Learning Poker: An Ultimate Guide for Beginners

Poker is more than just a card game. It holds a combination of skills, thrill, and pressure. And all these features make Poker a force to reckon with in the field of casino games. Learning its rules is easy, but mastering the entire gameplay is a rollercoaster ride. So, if you want to be a Poker expert, start familiarizing the basis and get a hold of the right techniques.

The History of Poker and Its Continued Popularity

The earliest recount of Poker was during the 19th century. Many gaming historians associate it with As-Nas, a popular Persian game. It was in 1970 that Poker hit the American casino scene. This was after the release of the World Series of Poker. It skyrocketed for the next decades, with 2003 to 2006 as its popularity peak. Since then, many variations have been created, with each version following the same basic Poker rules, plus some unique twists. The differences often relate to the number of playing cards, the number of face-up and face-down cards, and the like.

In this guide, we will focus on the most popular Poker game, which is Texas Hold'em. It covers the basic ground rules, so let's get it started.

The Fundamentals of Poker

All types of Poker make use of the 5-card hands and their corresponding ranking. There are 10 basic hands that you need to study carefully:

  • Royal flush - this is the highest-ranking hand, which consists of a 10, Jack, Queen, King, and Ace. All of these should be of the same suit. This can be tied but not defeated by a royal flush of another suit.
  • Straight flush - this contains 5 consecutive cards of the same suit.
  • 4 of a kind - you have 4 cards with the same rank but different suits. The fifth card can be of any rank. If you get 4 aces and a card, this means there could be no royal flush.
  • Full house - you get 3 matching cards of the same rank as well as 2 matching cards of another rank.
  • Flush - this comprises any 5 cards of the same suit, not considering their ranks or sequence.
  • Straight - it covers 5 consecutive cards from multiple suits.
  • 3 of a kind - you have 3 cards of the same rank, along with 2 unmatched cards.
  • 2 pair - this consists of 2 cards of the same rank, 2 cards of another rank (different from the first 2 cards), and 1 unmatched card.
  • Pair - 2 cards are the same rank and you have 3 other unmatched cards.
  • High card - this is the opposite of the royal flush, hence the lowest-ranking hand. Often, it's called nothing as there are no 2 cards of the same rank and 5 cards are not in consecutive order and from different suits.

Knowing the Different Betting Options

If you've mastered the basic hands, it's time to learn how to bet. Most Poker games use the ante up system that requires you to place a minimum starting bet. On the contrary, the rules of Texas Hold'em state that the player besides the dealer puts a small blind bet, which is normally half of the minimum bet. The next player places a big blind, which is often the minimum bet.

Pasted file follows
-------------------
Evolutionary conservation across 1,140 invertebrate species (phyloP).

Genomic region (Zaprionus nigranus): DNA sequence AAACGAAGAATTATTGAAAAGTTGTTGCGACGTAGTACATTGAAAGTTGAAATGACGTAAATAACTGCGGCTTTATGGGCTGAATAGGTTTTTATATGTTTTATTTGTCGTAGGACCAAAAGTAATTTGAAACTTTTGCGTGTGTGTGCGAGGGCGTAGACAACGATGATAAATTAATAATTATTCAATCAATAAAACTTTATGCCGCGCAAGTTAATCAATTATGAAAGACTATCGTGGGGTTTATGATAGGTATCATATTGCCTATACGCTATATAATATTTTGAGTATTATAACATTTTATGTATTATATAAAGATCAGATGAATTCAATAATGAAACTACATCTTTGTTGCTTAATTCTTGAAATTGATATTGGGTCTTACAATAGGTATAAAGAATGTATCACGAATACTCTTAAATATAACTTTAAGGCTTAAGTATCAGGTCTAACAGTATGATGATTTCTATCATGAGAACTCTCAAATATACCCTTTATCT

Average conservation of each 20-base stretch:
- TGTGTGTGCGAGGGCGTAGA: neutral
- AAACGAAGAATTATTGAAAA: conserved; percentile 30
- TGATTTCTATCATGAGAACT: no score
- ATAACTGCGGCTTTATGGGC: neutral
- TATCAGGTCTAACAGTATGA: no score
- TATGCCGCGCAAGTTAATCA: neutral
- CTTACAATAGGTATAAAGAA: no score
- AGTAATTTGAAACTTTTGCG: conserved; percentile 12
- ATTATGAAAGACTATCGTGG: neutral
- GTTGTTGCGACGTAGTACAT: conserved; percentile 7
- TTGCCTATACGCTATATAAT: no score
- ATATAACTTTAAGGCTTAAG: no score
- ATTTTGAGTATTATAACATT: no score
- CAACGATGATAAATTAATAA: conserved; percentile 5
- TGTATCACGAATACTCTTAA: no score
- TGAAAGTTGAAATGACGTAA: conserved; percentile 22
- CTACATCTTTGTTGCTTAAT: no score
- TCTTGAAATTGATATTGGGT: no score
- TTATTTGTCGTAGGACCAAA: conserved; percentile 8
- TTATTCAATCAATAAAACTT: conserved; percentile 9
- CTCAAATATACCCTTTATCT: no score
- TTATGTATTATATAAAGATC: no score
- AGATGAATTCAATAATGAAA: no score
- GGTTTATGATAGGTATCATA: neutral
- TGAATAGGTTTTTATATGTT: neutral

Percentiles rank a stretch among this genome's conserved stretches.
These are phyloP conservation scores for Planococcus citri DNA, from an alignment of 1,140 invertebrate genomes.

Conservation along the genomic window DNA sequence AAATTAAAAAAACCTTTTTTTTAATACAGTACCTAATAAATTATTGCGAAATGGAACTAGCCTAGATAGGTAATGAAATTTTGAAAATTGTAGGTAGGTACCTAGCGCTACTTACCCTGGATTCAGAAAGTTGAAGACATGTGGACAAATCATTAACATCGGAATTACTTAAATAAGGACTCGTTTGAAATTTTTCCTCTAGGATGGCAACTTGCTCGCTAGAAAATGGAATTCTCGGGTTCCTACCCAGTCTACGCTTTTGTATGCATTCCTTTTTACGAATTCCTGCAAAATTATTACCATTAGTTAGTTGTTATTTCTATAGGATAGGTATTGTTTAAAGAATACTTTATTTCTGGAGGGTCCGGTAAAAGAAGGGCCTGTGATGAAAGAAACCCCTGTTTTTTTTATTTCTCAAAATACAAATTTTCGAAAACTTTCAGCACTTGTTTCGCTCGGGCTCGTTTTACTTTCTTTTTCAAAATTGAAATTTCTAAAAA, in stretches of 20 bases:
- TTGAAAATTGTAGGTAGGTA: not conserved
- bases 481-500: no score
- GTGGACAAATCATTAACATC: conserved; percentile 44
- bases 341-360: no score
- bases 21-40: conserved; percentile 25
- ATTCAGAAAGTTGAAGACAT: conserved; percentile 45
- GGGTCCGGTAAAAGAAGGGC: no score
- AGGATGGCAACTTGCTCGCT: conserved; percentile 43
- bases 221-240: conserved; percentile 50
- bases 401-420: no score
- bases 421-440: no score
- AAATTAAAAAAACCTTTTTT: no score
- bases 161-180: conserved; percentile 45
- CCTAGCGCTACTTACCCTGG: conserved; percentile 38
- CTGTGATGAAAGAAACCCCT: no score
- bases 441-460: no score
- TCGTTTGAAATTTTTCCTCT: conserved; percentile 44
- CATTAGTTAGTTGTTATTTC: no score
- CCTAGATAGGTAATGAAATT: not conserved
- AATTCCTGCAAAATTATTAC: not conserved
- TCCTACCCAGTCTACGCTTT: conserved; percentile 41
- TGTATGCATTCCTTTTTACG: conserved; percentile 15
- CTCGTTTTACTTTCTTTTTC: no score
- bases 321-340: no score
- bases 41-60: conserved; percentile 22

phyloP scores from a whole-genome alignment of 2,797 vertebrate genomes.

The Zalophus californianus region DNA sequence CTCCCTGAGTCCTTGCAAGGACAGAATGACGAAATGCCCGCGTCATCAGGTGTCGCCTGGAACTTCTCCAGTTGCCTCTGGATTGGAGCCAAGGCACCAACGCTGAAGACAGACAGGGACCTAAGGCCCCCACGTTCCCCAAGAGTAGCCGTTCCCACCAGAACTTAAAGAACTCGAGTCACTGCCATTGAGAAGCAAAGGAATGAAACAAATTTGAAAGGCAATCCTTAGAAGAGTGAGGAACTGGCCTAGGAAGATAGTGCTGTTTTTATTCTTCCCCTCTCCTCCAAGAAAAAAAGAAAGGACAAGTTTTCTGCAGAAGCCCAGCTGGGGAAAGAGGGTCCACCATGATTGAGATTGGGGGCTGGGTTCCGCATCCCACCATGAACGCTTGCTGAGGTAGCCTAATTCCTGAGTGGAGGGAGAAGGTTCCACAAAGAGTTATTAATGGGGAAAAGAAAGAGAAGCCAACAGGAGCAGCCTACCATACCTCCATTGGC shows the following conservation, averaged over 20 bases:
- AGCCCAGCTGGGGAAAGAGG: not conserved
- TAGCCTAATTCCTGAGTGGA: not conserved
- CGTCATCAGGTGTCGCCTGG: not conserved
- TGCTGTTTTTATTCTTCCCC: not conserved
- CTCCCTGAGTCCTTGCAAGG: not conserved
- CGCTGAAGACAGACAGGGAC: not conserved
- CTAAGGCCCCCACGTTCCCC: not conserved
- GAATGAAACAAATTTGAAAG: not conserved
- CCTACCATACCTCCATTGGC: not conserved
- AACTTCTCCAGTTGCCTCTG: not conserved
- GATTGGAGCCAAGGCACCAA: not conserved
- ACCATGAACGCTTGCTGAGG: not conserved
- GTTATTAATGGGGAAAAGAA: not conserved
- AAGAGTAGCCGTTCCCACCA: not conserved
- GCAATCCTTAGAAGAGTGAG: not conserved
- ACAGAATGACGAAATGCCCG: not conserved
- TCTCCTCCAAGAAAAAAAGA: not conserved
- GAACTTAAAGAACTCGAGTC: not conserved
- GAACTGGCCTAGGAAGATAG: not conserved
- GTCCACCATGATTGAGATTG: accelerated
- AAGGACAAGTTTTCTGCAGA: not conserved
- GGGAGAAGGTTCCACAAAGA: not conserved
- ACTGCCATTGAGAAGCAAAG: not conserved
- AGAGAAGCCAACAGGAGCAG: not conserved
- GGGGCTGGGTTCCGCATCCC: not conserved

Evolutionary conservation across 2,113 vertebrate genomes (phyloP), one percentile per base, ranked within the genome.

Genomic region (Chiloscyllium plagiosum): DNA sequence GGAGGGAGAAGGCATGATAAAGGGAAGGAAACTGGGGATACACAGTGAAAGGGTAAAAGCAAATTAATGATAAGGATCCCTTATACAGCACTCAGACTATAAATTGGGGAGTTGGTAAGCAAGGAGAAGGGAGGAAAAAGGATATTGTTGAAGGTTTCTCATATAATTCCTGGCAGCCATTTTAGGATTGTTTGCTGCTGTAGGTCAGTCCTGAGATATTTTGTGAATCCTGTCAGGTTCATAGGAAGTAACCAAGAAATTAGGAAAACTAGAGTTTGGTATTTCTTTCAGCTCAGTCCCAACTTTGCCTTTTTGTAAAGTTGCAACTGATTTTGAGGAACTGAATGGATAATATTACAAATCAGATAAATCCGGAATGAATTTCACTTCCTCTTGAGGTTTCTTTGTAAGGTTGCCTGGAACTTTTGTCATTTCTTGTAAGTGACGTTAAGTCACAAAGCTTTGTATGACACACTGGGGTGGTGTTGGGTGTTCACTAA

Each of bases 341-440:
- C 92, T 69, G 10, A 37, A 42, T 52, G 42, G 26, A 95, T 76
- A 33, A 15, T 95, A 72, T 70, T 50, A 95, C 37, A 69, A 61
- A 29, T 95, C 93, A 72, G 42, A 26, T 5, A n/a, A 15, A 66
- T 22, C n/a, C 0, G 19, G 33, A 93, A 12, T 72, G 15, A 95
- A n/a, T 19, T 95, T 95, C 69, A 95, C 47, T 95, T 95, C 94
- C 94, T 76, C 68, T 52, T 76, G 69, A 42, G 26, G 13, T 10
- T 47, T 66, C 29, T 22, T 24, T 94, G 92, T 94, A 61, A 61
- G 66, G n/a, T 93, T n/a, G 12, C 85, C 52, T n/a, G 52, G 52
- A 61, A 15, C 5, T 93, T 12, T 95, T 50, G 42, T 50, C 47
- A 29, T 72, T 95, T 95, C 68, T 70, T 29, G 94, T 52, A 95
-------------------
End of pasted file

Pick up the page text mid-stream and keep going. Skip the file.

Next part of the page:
After the bets are placed, the dealer gives you 2 cards. Then, the dealer burns the first card, making it out of play. Subsequently, they give another set of 2 cards to each player, in a clockwise direction, from left to right.

Each time the dealer places out new cards, you have to make a bet. When it's your turn, you are given a couple of betting options:

  • Make an initial bet.
  • Opt to "check" to evade betting.
  • Say "call" to tie someone else's bet.
  • Choose "raise" to increase the bet. With this, other players can only "call" or "fold".
  • Pick "fold" if you do not want to match someone else's bet. By choosing this, you have to turn your cards face down into the dealer.

Evaluating Your Cards and Making Bets

After the initial round of betting and once the dealer has burnt the top card, they will now put 3 face-up cards on the table. This set is known as the "flop", or the community cards, which all players can make use of when building their hand. With this, you can compare and evaluate your cards to make a proper bet.

For the second round, the dealer burns a top card and then places 1 face-up card beside the flop. This specific card is called the "turn", or sometimes the "fourth street". At this point, you need to assess again to make the right move - to bet, call, or raise.

Afterward, the dealer burns the top card and put 1 face-up card for the last time. This is called the "river", which is placed next to the "turn" card. Again, you need to gauge your hand as well as the community cards to make a decision for your best 5-card hand. Then, you will bet, call, or fold.

The dealer gives out 5 cards on the table in total. This means that you have a total of 7 cards to make your best hand of the 2 cards on your hand and the 5 community cards.

Revealing the Hand and Winning the Game

After all players make their bets in the last round, it's time for the final "showdown". In a clockwise direction, starting to the left of the dealer, the players will reveal their cards and check them. Whoever gets the highest value hand wins the entire pot. If there's a tie, the winning players will split the spot.


Playing Poker is very challenging. It's not a typical card game that you can make uncalculated guesses. All your moves are essential, most especially with the number of bets covered in each round. So, make sure you master the basics and develop your own techniques.